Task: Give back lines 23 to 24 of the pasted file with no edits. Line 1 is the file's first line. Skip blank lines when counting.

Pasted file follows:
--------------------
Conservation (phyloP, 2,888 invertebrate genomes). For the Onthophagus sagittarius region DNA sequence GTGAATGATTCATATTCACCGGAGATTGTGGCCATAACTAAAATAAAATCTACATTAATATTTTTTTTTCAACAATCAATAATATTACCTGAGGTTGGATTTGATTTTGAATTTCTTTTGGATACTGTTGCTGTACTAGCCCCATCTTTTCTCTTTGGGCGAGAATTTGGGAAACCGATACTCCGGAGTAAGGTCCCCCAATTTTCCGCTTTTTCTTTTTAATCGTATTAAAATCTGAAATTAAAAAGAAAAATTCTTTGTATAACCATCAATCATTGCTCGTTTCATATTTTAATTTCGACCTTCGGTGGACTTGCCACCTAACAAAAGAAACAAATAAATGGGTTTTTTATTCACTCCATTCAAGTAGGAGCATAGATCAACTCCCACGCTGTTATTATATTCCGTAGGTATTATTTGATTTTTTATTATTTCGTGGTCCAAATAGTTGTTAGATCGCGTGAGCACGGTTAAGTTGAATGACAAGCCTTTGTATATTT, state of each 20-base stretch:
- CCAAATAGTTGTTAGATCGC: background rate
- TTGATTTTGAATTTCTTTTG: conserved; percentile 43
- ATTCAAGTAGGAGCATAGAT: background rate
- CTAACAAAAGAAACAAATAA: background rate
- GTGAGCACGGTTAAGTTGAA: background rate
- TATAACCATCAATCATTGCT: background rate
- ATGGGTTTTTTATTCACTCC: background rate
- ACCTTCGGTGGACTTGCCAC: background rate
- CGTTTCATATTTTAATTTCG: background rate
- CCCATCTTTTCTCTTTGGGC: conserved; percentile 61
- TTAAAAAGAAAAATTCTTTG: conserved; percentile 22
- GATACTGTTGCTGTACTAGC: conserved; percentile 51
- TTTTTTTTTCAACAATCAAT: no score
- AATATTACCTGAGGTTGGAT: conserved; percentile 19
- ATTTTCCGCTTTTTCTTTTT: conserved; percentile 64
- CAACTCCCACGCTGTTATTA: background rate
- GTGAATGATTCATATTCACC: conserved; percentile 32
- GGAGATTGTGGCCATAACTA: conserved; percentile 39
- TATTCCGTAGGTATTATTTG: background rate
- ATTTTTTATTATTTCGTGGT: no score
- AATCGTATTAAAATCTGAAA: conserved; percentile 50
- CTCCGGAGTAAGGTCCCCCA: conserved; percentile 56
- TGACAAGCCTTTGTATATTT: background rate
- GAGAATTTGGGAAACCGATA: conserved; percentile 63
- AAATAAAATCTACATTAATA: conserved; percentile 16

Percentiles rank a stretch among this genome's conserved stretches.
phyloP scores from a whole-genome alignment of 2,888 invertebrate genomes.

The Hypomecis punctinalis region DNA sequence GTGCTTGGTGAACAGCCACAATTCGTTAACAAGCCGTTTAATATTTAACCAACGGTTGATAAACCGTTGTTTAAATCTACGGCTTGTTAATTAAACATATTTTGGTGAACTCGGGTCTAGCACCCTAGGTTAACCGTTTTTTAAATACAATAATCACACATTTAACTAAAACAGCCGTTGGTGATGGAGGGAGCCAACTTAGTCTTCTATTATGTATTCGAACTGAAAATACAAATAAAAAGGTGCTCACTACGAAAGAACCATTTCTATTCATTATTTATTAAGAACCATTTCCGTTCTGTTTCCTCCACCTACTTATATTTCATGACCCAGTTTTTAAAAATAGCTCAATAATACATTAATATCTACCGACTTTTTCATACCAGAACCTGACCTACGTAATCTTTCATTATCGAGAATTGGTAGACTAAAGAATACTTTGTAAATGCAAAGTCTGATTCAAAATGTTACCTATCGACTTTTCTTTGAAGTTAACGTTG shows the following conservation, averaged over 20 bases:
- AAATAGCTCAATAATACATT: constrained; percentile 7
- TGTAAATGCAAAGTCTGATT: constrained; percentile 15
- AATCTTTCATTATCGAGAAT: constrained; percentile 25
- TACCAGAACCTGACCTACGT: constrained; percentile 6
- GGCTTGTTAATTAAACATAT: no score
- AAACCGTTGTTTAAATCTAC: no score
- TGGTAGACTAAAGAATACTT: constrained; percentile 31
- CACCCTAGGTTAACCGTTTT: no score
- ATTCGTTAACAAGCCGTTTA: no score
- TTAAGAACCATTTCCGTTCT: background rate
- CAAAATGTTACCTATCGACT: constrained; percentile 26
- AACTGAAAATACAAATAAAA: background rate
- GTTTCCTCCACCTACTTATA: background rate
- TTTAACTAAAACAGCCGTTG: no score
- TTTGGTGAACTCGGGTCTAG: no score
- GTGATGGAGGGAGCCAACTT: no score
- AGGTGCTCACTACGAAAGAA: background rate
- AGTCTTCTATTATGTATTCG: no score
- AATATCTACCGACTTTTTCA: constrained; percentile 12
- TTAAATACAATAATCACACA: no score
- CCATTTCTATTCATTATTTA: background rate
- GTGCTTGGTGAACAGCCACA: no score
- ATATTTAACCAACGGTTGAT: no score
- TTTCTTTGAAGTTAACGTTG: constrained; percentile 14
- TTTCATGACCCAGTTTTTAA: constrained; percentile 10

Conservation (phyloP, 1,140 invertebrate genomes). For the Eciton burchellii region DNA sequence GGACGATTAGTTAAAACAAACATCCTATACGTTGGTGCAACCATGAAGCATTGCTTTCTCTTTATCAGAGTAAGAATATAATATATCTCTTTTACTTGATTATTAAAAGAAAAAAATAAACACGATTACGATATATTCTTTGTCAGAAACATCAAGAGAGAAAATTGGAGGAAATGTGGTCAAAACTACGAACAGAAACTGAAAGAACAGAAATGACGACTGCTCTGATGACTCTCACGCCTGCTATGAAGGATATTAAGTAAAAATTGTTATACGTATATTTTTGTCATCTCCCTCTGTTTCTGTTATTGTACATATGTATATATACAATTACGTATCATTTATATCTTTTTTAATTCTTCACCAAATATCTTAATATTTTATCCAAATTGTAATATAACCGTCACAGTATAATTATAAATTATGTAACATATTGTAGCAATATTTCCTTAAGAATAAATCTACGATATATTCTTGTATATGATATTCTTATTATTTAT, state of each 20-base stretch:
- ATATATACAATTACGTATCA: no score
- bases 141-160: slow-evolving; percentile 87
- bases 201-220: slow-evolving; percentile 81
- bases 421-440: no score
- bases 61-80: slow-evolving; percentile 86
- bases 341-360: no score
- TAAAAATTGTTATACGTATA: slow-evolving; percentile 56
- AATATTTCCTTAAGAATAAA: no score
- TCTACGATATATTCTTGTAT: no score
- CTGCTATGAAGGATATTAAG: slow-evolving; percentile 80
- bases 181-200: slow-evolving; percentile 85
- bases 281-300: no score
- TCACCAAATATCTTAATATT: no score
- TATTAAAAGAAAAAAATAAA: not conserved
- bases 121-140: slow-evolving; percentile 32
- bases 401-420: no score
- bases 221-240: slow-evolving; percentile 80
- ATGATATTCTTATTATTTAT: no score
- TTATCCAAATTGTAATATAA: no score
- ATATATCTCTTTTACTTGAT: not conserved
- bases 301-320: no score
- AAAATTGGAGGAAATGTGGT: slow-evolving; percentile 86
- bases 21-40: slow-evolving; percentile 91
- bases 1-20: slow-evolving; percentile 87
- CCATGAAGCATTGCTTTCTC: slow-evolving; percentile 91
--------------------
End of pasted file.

- CTCCGGAGTAAGGTCCCCCA: conserved; percentile 56
- TGACAAGCCTTTGTATATTT: background rate